keywords: United Nations

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  • INTERNATIONAL

    The sometimes United Nations

    • Barry Gittins
    • 22 October 2020
    1 Comment

    The UN describes itself as ‘a global forum where countries can raise and discuss the most difficult issues, including problems of war and peace’. Saving lives that would otherwise be taken in wars is the big-ticket item; the reason the body was formed. So, 75 years on, how would the UN be graded in terms of achieving those five tasks?

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  • RELIGION

    Embracing First Nations voices in the Church

    • John Lochowiak
    • 24 February 2020
    17 Comments

    Pope Francis’ 'Querida Amazonia' (Beloved Amazonia) has been warmly received by many members of the Aboriginal and Torres Strait Islander Catholic community. The tone of the exhortation is reflective of the position that underpins our vision for the Church in Australia — a Church that is open to the gifts of First Nations Catholics, honest to the past and embracing of a new way of thinking that utilizes the principle of subsidiarity.

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  • AUSTRALIA

    Olympic torch should shine on athletes not nations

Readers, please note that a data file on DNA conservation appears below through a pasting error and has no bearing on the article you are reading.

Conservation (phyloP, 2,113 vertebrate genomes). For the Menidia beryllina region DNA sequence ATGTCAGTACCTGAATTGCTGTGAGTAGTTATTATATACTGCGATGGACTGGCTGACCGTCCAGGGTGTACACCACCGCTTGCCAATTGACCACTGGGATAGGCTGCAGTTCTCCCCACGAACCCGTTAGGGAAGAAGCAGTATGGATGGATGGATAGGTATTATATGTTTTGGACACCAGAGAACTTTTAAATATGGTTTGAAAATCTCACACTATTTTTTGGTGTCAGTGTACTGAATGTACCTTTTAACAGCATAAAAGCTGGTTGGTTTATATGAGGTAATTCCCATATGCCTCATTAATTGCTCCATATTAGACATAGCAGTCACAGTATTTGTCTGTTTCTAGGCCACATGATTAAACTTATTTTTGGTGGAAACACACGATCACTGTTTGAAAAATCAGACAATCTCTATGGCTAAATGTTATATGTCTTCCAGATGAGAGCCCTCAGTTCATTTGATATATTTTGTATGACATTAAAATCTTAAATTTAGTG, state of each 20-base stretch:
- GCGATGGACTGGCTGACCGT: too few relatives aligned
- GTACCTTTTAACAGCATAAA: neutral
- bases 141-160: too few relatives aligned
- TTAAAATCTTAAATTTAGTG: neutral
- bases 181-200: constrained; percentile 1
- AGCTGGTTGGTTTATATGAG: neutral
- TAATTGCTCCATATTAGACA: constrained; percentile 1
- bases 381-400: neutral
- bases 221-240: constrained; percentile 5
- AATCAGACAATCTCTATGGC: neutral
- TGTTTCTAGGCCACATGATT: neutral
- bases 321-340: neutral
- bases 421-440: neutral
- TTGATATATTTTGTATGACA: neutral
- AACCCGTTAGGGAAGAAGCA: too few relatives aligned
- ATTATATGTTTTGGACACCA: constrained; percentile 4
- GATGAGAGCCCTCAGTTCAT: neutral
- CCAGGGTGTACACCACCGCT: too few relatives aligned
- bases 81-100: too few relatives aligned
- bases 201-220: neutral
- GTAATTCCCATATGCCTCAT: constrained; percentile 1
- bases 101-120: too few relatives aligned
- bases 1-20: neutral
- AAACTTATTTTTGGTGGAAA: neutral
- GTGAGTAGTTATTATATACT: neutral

• Michael Mullins
    • 30 July 2012
    14 Comments

    Nationalism is the scourge of the modern Olympics. We slide too easily from speaking of 'how our athletes are doing' to 'how we are doing'. We should consider discontinuing national anthems and medal tallies and even introduce a fixed host city.

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  • AUSTRALIA

    Four Aboriginal deaths in custody this March

    • Michele Madigan
    • 25 March 2021
    13 Comments

    There are a number of current issues within our present Australian political system, issues we need to remedy brought to light with strong media attention. But in contrast, how much media attention is being paid to this ongoing scandal of First Nations peoples who, while representing just 3.3 per cent of the population, now represent an extraordinary 30 per cent of the nation’s prison population? 

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  • ARTS AND CULTURE

    When poetry purifies

    • Andrew Hamilton
    • 25 March 2021
    14 Comments

    We recently celebrated World Poetry Day, which gives poets, both public and private, a day in the sun. It also renews old conversations about why poetry might be important and whether all poems should rhyme.

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  • INTERNATIONAL

    Vaccine equity and the intellectual property wars

    • Binoy Kampmark
    • 23 March 2021
    4 Comments

    The COVAX (COVID-19 Vaccines Global Access Facility) scheme, touted as a levelling measure against inequalities in vaccine access, is looking increasingly faulty. But one suggested mechanism to assist in achieving vaccine equity lies in the field of intellectual property rights.

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  • RELIGION

    Making space for conversation

    • Andrew Hamilton